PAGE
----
reclaiming & redefining rights – reproductive autonomy and rights in asia


Sex and reproduction are contentious issues: the divide between those who advocate for granting greater individual autonomy and those who argue for greater social control is evident at all political levels. To confer rights connected to the issues of sex and reproduction, UN conventions and conferences, such as the Convention on the Elimination of Discrimination Against Women (CEDAW), Convention on the Rights of the Child (CRC), International Conference on Population and Development Programme of Action (ICPD PoA, also known as the Cairo conference), the Beijing Platform for Action (BPfA) and the Millennium Development Goals (MDGs) endorsed the concepts of reproductive health, reproductive rights1 and sexual health.2 However, the language of ‘sexual rights’ has not yet gained international acceptance.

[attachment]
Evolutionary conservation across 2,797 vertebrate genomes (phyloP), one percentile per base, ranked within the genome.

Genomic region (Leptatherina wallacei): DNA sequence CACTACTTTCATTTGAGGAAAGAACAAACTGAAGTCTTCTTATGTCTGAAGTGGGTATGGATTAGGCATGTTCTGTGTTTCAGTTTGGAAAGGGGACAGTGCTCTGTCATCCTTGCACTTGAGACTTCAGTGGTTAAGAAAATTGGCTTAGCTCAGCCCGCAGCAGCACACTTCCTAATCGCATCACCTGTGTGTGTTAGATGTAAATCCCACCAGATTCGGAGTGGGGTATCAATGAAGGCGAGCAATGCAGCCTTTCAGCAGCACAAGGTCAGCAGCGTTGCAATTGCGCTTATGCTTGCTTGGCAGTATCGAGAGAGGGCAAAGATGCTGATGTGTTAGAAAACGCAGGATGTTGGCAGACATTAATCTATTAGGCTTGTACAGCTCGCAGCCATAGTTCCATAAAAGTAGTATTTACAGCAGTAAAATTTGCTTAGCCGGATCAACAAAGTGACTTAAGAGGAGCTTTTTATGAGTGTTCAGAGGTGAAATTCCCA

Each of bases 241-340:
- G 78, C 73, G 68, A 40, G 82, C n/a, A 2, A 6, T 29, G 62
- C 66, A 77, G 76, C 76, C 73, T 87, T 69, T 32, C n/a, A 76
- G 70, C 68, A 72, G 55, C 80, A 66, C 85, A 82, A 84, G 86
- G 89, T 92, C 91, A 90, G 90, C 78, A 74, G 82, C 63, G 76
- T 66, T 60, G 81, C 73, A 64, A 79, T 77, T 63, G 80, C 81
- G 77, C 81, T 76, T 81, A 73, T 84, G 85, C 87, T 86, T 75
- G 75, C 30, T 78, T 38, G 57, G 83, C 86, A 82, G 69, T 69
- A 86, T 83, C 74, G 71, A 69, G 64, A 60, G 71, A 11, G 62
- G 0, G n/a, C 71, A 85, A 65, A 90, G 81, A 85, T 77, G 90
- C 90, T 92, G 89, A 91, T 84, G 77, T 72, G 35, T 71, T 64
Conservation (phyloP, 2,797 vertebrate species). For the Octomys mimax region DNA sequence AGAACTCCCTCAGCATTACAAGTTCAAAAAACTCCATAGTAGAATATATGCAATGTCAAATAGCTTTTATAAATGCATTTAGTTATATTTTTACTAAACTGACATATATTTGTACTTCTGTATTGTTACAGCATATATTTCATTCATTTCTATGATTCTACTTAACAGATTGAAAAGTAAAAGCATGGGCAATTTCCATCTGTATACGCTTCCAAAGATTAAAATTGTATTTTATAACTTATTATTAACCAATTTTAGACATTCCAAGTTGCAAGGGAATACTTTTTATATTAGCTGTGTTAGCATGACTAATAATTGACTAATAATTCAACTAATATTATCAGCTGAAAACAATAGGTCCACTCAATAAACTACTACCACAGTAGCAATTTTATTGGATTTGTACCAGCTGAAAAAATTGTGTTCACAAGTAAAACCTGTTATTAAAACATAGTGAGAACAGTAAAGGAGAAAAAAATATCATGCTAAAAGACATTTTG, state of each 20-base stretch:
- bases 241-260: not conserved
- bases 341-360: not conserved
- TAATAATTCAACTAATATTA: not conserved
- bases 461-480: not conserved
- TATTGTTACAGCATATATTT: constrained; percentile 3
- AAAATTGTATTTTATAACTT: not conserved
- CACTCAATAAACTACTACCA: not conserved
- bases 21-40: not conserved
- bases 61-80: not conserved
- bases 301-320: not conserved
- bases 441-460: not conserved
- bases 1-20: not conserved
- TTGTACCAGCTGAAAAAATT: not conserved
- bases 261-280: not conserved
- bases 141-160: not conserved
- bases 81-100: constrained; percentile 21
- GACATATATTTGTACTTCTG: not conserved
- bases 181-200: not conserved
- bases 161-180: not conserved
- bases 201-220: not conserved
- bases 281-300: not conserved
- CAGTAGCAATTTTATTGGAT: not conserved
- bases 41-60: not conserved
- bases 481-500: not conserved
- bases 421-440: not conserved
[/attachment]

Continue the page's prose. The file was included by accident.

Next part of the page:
Monitoring government commitment to international conferences and international covenants is a key activity of non-governmental organisations in holding governments accountable. This is especially crucial in the field of women’s rights and women’s sexual and reproductive health and rights (SRHR).

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Asian-Pacific Resource and Research Centre for Women